Installing OpenStack for Federation with Aristotle

Software Recommendations:

New adopters are encouraged to use the most current supported version of OpenStack (release details). Several federation members are using Red Hat’s Openstack, but this is not a requirement to support an OpenStack cloud which can join the federation.

Hardware Recommendations:

OpenStack Management and Compute

Controller Cluster

For sites desiring high availability, a 3 controller node cluster is recommended. All Openstack components except for nova compute run on all 3 nodes of the controller cluster. Cinder (volume) runs in A/P mode whereas all other components run in A/A mode.

Each controller node needs two ethernet interfaces: one for internal/management network and one for public/provider network. It also needs enough disk space for Horizon to save uploaded images temporarily before they are uploaded to Glance.

Compute Elements

Compute nodes can have a broad range of specifications but instances deployed on the compute services will need to at least have sufficient hardware specifications to meet the instance flavors the site will offer and support the CPU/RAM oversubscription rates.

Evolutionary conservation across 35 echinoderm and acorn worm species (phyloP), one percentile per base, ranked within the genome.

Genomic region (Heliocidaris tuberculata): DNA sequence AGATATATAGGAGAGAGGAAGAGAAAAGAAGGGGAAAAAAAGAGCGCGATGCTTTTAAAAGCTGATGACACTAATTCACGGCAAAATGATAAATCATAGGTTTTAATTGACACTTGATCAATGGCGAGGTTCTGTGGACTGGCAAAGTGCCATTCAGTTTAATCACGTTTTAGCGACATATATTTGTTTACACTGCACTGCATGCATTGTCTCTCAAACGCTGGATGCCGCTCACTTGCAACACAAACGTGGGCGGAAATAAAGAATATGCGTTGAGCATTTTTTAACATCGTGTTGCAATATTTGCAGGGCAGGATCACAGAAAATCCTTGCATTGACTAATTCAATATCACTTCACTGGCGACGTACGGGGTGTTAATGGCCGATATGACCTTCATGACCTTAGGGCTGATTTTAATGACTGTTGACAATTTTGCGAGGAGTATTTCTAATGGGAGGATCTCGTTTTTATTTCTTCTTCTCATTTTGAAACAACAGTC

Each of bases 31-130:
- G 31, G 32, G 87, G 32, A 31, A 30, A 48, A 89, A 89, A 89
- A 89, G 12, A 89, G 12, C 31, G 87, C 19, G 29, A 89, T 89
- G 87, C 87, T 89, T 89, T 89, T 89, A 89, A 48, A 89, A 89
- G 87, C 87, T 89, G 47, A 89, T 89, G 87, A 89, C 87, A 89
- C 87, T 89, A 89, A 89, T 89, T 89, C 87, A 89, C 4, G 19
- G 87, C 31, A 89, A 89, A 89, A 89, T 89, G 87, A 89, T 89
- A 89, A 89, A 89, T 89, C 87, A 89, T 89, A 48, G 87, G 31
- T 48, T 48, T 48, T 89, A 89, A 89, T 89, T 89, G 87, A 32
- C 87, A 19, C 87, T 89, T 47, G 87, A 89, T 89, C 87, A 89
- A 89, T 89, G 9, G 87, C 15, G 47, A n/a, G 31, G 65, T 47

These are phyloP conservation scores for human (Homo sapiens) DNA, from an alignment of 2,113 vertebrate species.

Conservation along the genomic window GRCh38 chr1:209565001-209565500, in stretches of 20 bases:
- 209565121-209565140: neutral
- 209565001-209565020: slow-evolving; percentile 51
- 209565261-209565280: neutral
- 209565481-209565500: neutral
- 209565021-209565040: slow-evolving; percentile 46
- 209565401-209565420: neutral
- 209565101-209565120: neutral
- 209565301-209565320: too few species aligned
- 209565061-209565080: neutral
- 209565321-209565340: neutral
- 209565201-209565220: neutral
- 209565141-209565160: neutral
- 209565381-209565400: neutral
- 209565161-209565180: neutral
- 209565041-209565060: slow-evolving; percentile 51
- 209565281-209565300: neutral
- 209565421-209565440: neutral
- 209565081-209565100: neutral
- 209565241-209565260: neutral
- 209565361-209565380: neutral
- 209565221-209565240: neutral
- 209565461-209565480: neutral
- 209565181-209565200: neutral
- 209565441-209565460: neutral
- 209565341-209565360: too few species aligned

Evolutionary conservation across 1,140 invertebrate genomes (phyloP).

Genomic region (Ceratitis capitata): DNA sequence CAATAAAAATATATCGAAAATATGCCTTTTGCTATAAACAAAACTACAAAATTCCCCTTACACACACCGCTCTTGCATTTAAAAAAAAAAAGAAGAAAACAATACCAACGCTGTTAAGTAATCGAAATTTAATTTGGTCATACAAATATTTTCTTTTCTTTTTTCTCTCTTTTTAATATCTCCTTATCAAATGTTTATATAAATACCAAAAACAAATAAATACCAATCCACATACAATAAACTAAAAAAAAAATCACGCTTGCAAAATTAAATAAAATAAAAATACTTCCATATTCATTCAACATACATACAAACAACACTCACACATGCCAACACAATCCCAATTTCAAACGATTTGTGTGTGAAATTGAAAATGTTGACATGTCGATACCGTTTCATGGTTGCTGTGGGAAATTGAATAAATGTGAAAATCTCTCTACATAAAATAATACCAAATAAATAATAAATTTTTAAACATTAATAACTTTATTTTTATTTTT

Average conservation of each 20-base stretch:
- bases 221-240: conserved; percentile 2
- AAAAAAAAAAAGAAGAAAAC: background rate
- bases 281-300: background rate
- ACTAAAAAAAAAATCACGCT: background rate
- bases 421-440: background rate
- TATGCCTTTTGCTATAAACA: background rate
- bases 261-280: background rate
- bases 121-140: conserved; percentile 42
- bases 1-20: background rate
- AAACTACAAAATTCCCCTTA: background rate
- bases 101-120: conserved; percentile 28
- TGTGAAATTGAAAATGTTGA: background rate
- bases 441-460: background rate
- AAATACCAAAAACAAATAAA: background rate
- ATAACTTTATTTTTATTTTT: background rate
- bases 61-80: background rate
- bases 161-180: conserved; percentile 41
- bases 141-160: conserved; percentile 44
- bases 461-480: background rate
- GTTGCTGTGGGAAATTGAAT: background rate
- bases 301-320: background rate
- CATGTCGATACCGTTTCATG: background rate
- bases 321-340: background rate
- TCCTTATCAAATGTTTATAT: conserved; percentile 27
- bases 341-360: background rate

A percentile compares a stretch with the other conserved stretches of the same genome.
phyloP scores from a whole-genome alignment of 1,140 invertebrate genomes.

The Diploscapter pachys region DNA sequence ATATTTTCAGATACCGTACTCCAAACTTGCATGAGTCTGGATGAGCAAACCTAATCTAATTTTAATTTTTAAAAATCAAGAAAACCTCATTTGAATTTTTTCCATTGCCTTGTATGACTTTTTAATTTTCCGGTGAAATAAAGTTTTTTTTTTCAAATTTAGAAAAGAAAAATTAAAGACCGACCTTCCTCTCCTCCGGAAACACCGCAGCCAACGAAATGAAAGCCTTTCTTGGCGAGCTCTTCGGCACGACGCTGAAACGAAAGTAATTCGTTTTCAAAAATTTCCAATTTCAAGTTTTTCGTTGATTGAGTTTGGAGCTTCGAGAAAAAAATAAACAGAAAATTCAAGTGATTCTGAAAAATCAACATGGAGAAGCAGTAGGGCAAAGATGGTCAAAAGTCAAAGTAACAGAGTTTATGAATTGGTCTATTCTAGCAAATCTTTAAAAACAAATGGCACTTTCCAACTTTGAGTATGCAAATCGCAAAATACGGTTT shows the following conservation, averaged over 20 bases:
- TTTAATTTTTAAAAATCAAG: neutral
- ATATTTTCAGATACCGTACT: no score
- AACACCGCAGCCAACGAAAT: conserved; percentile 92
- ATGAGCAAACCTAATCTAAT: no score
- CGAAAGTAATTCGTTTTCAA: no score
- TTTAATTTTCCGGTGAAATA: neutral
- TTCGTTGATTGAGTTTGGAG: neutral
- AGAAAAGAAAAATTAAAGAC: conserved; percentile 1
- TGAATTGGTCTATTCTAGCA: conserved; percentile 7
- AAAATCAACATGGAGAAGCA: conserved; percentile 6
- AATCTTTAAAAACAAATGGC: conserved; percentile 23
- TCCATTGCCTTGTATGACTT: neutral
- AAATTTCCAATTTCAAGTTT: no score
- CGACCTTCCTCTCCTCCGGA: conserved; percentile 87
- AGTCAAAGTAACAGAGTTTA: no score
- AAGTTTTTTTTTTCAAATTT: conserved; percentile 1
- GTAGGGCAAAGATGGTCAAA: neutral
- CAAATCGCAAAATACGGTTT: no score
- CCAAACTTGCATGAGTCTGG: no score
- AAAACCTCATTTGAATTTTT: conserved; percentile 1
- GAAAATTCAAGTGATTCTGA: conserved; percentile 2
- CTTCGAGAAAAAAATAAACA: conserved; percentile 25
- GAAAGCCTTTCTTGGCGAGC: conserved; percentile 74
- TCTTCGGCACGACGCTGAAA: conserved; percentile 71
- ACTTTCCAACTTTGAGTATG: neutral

Each compute node requires two ethernet interfaces: one for internal/management network and one for the public/provider network.

Storage: Ceph

A Ceph cluster provides storage for

  • Volumes
  • Images
  • Boot Volumes for VMs
  • Object Storage

Monitor Servers

A minimum of 3 monitors on their own physical servers per cluster is needed. If the cluster has more than 400 OSDs, use 5 monitors. The monitors need to establish a quorum to update maps. Each monitor node should have:

  • 2 GB of RAM
  • SSD or fast SAS drives in RAID5

OSD Nodes

A minimum of 3 OSD nodes is required for high availability and fault tolerance. Objects are distributed across OSDs according to CRUSH rules. More OSD nodes means more bandwidth to data and fault tolerance.

For good block storage (volumes, images, VM boot volumes) performance, each OSD node should have at least:

  • 1 GHz of hyperthreaded CPU core per OSD
  • 1 GB of RAM per raw TB hosted
  • 2 10 Gb/s NICs on separate PCI cards: 1 NIC on the public network for client-facing traffic; 1 NIC on the cluster network (replication and recovery operations)
  • (optional) SSD for hosting OSD write journals:
    • SATA SSD: 6 OSD write journals/SSD
    • NVMe SSD: 12 OSD write journals/SSD

Sample OSD Node Configuration

The Ceph cluster at Cornell University Center for Advanced Computing has 12 of the following OSD nodes:

  • Dell PowerEdge R730 Server
    • Dual Intel Xeon E5-2630 v3 CPUs (16 cores/32 threads total)
    • 128 GB RAM
    • 2 mirrored SAS drives for server OS
    • 12 OSDs: Each OSD is hosted on a 8 TB 7200 RPM SAS drive
    • 2 200 GB SATA SSDs. Each SSD hosts 6 OSD write journals
    • 2 10 Gb/s NICs: 1 on motherboard; 1 on PCI card

RADOS Gateway

For maximum bandwidth, the server should have many CPU cores/threads as possible. For high availability, install multiple RADOS Gateway servers behind a load balancer. Swift/S3 API are RESTful.